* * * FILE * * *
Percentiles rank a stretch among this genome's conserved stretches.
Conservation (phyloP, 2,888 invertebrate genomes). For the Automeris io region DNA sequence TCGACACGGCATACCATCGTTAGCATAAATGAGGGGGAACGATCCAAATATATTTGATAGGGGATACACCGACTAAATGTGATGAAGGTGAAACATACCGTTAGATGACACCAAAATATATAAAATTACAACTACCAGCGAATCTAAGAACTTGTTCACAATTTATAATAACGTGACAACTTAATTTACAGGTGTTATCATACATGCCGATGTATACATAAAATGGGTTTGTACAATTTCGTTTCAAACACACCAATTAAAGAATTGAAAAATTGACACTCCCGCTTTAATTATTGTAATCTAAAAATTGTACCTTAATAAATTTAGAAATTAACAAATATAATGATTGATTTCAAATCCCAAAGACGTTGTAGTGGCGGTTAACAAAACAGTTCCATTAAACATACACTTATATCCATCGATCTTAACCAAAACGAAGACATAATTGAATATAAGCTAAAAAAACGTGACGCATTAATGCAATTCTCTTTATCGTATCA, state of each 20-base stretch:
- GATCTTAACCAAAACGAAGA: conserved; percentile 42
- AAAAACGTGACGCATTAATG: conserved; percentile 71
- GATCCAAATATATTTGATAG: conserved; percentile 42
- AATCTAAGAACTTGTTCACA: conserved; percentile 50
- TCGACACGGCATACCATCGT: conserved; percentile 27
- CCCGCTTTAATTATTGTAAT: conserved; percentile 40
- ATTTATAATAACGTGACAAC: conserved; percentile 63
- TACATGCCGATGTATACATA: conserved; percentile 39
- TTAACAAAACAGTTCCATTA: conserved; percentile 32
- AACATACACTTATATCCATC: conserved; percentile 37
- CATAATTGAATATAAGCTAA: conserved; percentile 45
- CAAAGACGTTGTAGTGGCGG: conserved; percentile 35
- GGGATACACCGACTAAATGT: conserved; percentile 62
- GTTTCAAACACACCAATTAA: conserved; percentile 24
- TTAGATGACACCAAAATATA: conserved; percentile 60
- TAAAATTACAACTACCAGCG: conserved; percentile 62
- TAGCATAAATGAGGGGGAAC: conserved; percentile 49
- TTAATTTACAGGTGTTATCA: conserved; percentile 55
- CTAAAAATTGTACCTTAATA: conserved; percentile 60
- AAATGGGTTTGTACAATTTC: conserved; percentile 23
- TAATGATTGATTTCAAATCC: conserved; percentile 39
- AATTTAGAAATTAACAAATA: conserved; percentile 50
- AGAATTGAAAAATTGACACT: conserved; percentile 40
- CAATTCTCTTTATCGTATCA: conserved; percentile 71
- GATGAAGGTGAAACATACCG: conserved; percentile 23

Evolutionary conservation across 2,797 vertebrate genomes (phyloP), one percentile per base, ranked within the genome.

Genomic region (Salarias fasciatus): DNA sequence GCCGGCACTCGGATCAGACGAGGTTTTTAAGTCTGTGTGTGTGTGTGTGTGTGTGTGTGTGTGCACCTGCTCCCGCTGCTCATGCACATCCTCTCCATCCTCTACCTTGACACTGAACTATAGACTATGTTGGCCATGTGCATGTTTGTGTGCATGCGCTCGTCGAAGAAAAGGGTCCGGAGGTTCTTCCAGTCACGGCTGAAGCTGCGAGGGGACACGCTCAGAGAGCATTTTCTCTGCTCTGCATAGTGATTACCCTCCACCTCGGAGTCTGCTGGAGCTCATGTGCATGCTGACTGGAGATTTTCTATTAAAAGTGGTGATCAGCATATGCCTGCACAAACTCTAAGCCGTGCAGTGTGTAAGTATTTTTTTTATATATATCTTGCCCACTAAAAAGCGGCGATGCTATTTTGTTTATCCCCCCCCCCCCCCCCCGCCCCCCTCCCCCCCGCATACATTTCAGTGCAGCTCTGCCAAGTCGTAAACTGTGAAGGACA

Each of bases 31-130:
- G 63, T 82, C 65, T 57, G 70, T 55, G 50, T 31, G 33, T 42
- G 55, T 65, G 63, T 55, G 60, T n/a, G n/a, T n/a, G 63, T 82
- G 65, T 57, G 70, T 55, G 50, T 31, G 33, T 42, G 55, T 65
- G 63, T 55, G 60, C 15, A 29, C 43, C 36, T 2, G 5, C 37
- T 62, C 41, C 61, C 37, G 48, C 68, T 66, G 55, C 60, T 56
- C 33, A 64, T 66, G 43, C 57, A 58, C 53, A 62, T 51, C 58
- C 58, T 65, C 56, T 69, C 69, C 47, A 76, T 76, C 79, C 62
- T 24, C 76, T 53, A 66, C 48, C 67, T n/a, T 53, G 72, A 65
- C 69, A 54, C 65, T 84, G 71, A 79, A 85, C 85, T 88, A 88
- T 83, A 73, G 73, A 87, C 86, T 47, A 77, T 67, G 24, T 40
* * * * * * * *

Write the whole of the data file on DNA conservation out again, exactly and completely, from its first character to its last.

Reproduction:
Percentiles rank a stretch among this genome's conserved stretches.
Conservation (phyloP, 2,888 invertebrate genomes). For the Automeris io region DNA sequence TCGACACGGCATACCATCGTTAGCATAAATGAGGGGGAACGATCCAAATATATTTGATAGGGGATACACCGACTAAATGTGATGAAGGTGAAACATACCGTTAGATGACACCAAAATATATAAAATTACAACTACCAGCGAATCTAAGAACTTGTTCACAATTTATAATAACGTGACAACTTAATTTACAGGTGTTATCATACATGCCGATGTATACATAAAATGGGTTTGTACAATTTCGTTTCAAACACACCAATTAAAGAATTGAAAAATTGACACTCCCGCTTTAATTATTGTAATCTAAAAATTGTACCTTAATAAATTTAGAAATTAACAAATATAATGATTGATTTCAAATCCCAAAGACGTTGTAGTGGCGGTTAACAAAACAGTTCCATTAAACATACACTTATATCCATCGATCTTAACCAAAACGAAGACATAATTGAATATAAGCTAAAAAAACGTGACGCATTAATGCAATTCTCTTTATCGTATCA, state of each 20-base stretch:
- GATCTTAACCAAAACGAAGA: conserved; percentile 42
- AAAAACGTGACGCATTAATG: conserved; percentile 71
- GATCCAAATATATTTGATAG: conserved; percentile 42
- AATCTAAGAACTTGTTCACA: conserved; percentile 50
- TCGACACGGCATACCATCGT: conserved; percentile 27
- CCCGCTTTAATTATTGTAAT: conserved; percentile 40
- ATTTATAATAACGTGACAAC: conserved; percentile 63
- TACATGCCGATGTATACATA: conserved; percentile 39
- TTAACAAAACAGTTCCATTA: conserved; percentile 32
- AACATACACTTATATCCATC: conserved; percentile 37
- CATAATTGAATATAAGCTAA: conserved; percentile 45
- CAAAGACGTTGTAGTGGCGG: conserved; percentile 35
- GGGATACACCGACTAAATGT: conserved; percentile 62
- GTTTCAAACACACCAATTAA: conserved; percentile 24
- TTAGATGACACCAAAATATA: conserved; percentile 60
- TAAAATTACAACTACCAGCG: conserved; percentile 62
- TAGCATAAATGAGGGGGAAC: conserved; percentile 49
- TTAATTTACAGGTGTTATCA: conserved; percentile 55
- CTAAAAATTGTACCTTAATA: conserved; percentile 60
- AAATGGGTTTGTACAATTTC: conserved; percentile 23
- TAATGATTGATTTCAAATCC: conserved; percentile 39
- AATTTAGAAATTAACAAATA: conserved; percentile 50
- AGAATTGAAAAATTGACACT: conserved; percentile 40
- CAATTCTCTTTATCGTATCA: conserved; percentile 71
- GATGAAGGTGAAACATACCG: conserved; percentile 23

Evolutionary conservation across 2,797 vertebrate genomes (phyloP), one percentile per base, ranked within the genome.

Genomic region (Salarias fasciatus): DNA sequence GCCGGCACTCGGATCAGACGAGGTTTTTAAGTCTGTGTGTGTGTGTGTGTGTGTGTGTGTGTGCACCTGCTCCCGCTGCTCATGCACATCCTCTCCATCCTCTACCTTGACACTGAACTATAGACTATGTTGGCCATGTGCATGTTTGTGTGCATGCGCTCGTCGAAGAAAAGGGTCCGGAGGTTCTTCCAGTCACGGCTGAAGCTGCGAGGGGACACGCTCAGAGAGCATTTTCTCTGCTCTGCATAGTGATTACCCTCCACCTCGGAGTCTGCTGGAGCTCATGTGCATGCTGACTGGAGATTTTCTATTAAAAGTGGTGATCAGCATATGCCTGCACAAACTCTAAGCCGTGCAGTGTGTAAGTATTTTTTTTATATATATCTTGCCCACTAAAAAGCGGCGATGCTATTTTGTTTATCCCCCCCCCCCCCCCCCGCCCCCCTCCCCCCCGCATACATTTCAGTGCAGCTCTGCCAAGTCGTAAACTGTGAAGGACA

Each of bases 31-130:
- G 63, T 82, C 65, T 57, G 70, T 55, G 50, T 31, G 33, T 42
- G 55, T 65, G 63, T 55, G 60, T n/a, G n/a, T n/a, G 63, T 82
- G 65, T 57, G 70, T 55, G 50, T 31, G 33, T 42, G 55, T 65
- G 63, T 55, G 60, C 15, A 29, C 43, C 36, T 2, G 5, C 37
- T 62, C 41, C 61, C 37, G 48, C 68, T 66, G 55, C 60, T 56
- C 33, A 64, T 66, G 43, C 57, A 58, C 53, A 62, T 51, C 58
- C 58, T 65, C 56, T 69, C 69, C 47, A 76, T 76, C 79, C 62
- T 24, C 76, T 53, A 66, C 48, C 67, T n/a, T 53, G 72, A 65
- C 69, A 54, C 65, T 84, G 71, A 79, A 85, C 85, T 88, A 88
- T 83, A 73, G 73, A 87, C 86, T 47, A 77, T 67, G 24, T 40